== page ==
"I don't know where we are going," said Anonyma presently.

"I am she," replied Anonyma.

"It is a quest with a certain amount of romance in it," agreed Anonyma.

To admit that a young relation of Anonyma's should run away from her would be undignified.

"You never can tell," said Anonyma.

This is a very literary way of doing the hair, and the remembrance of the admirer, haunting Anonyma's waking thoughts, had inspired the change.

"Now pause, Anonyma," Kew warned her.

" "Consideration only unearths difficulties," laughed Anonyma.

Anonyma's umbrella, Kew's cane, and Mr. Russell's stick did all they could towards making peace, but the big dog seemed to have set itself the unkind task of mopping up a puddle with Mr. Russell's Hound.

"Is your dog much hurt?" asked the mistress of the house, and handed Anonyma a slate.

Anonyma scanned this unexpected gift nervously.

Anonyma noticed that her hair was apparently done in imitation of a pigeon's nest, also that many hooks at the back of her dress had lost their grip of the situation.

Mr. Russell was bathing his bleeding Hound in the basin, and Anonyma was at the window, ostentatiously drinking in the view.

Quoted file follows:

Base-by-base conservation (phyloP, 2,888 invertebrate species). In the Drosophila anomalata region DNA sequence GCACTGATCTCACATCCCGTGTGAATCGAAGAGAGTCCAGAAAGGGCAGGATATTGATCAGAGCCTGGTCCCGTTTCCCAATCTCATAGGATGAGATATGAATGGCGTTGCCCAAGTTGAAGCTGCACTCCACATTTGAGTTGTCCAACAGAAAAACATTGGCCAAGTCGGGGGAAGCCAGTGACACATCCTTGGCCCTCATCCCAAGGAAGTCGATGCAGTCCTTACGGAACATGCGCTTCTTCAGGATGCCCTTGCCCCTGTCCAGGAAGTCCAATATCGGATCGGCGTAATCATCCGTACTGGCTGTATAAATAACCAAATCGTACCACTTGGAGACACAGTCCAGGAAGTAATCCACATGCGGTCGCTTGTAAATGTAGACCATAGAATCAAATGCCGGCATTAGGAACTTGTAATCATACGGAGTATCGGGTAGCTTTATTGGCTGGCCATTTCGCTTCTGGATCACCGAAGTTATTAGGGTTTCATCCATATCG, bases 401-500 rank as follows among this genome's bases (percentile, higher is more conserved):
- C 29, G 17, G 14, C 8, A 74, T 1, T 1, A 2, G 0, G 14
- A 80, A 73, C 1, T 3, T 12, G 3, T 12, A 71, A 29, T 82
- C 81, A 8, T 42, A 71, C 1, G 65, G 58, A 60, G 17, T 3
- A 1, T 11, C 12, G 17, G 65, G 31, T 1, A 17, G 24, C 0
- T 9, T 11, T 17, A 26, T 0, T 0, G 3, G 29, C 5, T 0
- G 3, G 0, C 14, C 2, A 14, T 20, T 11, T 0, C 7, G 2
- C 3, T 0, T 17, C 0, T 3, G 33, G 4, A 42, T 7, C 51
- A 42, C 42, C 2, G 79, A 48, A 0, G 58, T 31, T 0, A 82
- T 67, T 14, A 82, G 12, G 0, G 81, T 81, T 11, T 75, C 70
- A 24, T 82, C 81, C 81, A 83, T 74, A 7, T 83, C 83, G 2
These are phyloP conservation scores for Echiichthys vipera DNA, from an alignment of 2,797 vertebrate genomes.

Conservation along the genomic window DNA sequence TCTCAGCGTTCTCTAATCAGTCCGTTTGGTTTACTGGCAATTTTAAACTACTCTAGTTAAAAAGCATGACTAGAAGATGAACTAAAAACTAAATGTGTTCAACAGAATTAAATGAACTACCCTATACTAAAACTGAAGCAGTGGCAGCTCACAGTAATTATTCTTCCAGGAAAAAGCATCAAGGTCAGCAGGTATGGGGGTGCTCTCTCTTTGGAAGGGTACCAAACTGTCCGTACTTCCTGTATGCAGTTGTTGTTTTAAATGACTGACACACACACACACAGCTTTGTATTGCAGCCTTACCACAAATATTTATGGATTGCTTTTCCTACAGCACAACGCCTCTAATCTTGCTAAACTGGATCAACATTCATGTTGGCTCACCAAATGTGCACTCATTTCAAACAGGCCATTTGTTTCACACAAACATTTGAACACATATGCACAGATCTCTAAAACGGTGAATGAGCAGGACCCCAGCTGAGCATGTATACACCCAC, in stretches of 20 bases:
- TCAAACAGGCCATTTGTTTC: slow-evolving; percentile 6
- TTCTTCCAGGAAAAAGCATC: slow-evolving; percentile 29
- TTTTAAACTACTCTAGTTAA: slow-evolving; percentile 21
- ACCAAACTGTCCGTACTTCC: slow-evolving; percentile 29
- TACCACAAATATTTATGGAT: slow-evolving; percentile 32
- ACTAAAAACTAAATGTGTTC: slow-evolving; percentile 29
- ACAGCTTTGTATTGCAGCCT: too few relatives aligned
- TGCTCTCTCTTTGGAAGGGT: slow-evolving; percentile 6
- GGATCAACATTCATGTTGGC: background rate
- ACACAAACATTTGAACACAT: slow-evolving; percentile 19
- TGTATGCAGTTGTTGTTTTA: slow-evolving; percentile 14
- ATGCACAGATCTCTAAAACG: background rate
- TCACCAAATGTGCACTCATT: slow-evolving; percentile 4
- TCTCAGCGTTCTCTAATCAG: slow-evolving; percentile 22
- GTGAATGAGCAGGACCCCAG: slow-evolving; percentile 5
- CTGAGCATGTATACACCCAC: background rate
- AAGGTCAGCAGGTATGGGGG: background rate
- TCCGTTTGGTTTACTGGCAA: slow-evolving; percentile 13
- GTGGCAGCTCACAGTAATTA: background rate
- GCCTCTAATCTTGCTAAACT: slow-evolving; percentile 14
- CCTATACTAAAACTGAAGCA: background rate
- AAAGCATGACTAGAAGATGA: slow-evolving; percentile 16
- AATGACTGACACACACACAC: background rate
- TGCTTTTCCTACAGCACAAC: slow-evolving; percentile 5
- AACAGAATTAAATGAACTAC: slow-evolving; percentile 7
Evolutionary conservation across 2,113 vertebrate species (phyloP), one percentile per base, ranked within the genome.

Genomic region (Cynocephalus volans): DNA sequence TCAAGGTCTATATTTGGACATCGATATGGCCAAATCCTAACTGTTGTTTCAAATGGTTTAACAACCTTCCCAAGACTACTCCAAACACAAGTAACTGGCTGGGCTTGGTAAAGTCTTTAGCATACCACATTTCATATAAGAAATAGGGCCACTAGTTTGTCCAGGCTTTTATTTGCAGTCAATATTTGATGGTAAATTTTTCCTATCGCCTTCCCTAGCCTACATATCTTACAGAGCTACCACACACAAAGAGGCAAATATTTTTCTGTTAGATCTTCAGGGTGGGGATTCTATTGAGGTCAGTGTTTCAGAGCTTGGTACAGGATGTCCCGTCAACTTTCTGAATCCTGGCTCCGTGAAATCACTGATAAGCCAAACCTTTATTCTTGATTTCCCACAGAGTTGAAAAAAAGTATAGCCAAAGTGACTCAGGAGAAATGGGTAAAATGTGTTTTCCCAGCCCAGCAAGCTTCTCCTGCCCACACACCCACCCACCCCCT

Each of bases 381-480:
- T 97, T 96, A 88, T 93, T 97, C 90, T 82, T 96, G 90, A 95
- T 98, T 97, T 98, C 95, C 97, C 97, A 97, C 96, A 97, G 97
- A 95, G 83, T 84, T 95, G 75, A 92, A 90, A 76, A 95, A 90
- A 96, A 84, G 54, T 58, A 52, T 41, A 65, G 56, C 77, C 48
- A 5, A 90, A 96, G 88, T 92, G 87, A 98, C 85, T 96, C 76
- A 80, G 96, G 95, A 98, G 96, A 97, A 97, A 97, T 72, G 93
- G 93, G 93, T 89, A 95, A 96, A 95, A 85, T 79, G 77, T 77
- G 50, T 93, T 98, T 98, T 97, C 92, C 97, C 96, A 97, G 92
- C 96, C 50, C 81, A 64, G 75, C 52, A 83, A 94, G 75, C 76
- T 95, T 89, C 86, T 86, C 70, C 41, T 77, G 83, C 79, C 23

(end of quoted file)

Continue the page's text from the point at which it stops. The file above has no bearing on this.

Kew followed her, and Anonyma, after a moment's hesitation, went too.

Anonyma stood a few paces away, gazing at her vanilla-ice reflection in the pond.

It was in a sort of dream that Kew watched Anonyma go forward and take both the hands of the mother.

I don't think she had known that Anonyma was there.

I never get a chance when Anonyma is there, and when I return to France (which is likely to happen soon), I shan't find much chance to talk there.

Poor dear Anonyma, she meant all this recent gaiety as a reward to me for war work dutifully done.

A motor tour combined with Anonyma is tiring.

Look here, will you write the Family a letter giving it a few neat clues for Anonyma?

I am as a babe in the hands of Anonyma, and like a babe I promised her I would be back before dark.

Anonyma was observable as he walked from the station to the inn, craning extravagantly from the sitting-room window.

But Kew ought to have known Anonyma's disasters by experience.

"Wait till you meet her," said Anonyma.

"That is her ready sense of fun that you can hear," said Anonyma bitterly.

Anonyma led him away.

But the voice of Anonyma arrested him on his way to bed.

"Kew," said Anonyma, "I won't stand it.

Anonyma knocked on the bathroom door, and said, "Cousin Gustus's headache is still bad."

Anonyma never talked with us, though she occasionally 'Had a Good Talk.'

"That letter," said Anonyma, "ought to help us a bit.

"I'm very much afraid that I can't spare much more time for the motor tour," said Mr. Russell, and Anonyma was so anxious for the first signs of rescue that she actually let him speak.

"Wet or fine," added Anonyma.

It was hardly possible, by the way, that Anonyma could have loved the possessor of a rival notebook.

Anonyma said: "When I think of those old fairy-like German songs, I feel as if I had lost a bit of my heart and shall never find it again.